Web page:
“Hospital bed number have been absolutely decimated! The years of Tory austerity plus the ravages of Covid have made this situation much, much worse. Nursing staff are thoroughly demoralised at not being able to provide the quality care we have been trained to deliver. Vacancies are at an all-time high. Where are the next up and coming generation of nurses going to come from? The Tories took the bursaries away and plunged student nurses into huge debt…
“And what about social care? This still hasn’t been addressed at all… So, the NHS has to provide the safety net for these people at the detriment of care being focused elsewhere in the system.
“The latest insulting pay rise? It’s effectively a pay cut. I certainly didn’t go into nursing to earn a huge salary, but I did naively expect my wages to go up occasionally! People say nursing is a “vocation” but try telling that to the bank manager when the overdraft limit is reached every month… And now some nurses have been forced to use food banks which I find utterly shocking and completely unacceptable.
“This brutal government has taken full advantage of the Covid 19 crisis to slyly give contracts to their friends in the private sector, hoping that people won’t notice, well we have, haven’t we?
“We must resist all attempts at privatisation by stealth.
“We must stand together in our unions and local communities, and together we must fight for a decent, well-funded and resourced NHS free at the point or delivery for all. The rich must pay their taxes and that money must be channelled into the NHS.
“I will not be a nurse for a private company – I will not be wearing a red virgin healthcare uniform. I would rather be unemployed than work for a private healthcare provider.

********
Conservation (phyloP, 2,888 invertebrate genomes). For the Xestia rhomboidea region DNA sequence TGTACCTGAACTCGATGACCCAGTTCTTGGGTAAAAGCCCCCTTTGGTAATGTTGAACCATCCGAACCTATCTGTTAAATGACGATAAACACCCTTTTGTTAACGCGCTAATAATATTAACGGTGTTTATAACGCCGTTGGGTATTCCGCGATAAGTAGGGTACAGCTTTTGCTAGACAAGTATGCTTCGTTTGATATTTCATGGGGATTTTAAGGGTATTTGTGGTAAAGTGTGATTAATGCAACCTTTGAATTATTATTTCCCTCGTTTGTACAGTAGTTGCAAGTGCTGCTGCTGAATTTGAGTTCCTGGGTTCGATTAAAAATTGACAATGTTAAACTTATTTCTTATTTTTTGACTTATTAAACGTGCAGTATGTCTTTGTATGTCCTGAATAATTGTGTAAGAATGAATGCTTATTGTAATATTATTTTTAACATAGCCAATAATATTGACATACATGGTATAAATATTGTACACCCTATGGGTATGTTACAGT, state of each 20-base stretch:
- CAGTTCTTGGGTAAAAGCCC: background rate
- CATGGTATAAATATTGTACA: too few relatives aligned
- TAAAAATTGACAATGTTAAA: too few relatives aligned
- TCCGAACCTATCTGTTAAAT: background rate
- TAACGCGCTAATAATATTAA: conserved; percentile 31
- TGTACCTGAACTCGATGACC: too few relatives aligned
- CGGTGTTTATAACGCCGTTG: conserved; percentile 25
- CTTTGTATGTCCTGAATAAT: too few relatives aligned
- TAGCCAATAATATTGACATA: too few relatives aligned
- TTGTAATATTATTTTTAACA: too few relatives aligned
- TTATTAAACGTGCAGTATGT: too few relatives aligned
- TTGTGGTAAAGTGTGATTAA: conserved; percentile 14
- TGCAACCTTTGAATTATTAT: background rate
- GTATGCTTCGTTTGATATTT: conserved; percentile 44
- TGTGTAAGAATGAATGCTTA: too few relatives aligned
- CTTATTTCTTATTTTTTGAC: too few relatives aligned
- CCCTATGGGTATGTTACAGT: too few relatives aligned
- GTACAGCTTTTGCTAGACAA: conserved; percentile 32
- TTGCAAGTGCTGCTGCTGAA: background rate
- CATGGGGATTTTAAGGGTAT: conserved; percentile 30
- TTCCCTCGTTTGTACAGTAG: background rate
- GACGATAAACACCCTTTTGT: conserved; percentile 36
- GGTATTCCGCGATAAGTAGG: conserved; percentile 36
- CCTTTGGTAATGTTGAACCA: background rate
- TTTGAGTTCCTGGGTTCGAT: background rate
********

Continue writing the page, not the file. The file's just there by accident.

“How can you make a profit out of somebody’s psychological pain? How can you make a profit out of someone suffering from schizophrenia or bipolar?
“The NHS is not dead yet! We must do everything we can to stop the Tories forcing us to have an American two-tier service. We must reject the Tory propaganda that the NHS is broken and needs privatisation. It’s not broken, just under-funded.
“I want to work for a properly funded NHS that does not sell our personal, confidential, medical data to private companies and that upholds the values that Nye Bevan so eloquently expressed in 1948:
“’The NHS will last as long as there are fold left with the faith to fight for it.’ There is fantastic work going on in the NHS. There is the love for the NHS visually represented in these amazing quilts. Let us all keep the faith, join together and fight to cherish and save our NHS.
“I give hope out every day of my working life. There is hope.”
On 5 July, the Threads of Survival group will be celebrating the NHS birthday with Sussex Defend the NHS. Professor Rob Galloway, an A&E consultant and medical advisor to the NHS Support Federation will be speaking at 10 30am outside the ONCA gallery. The quilts will be displayed in the ONCA Gallery Window, 14 St George’s Place, Brighton BN1 4GB from Wednesday 05 July (NHS birthday) to Monday, 10 July.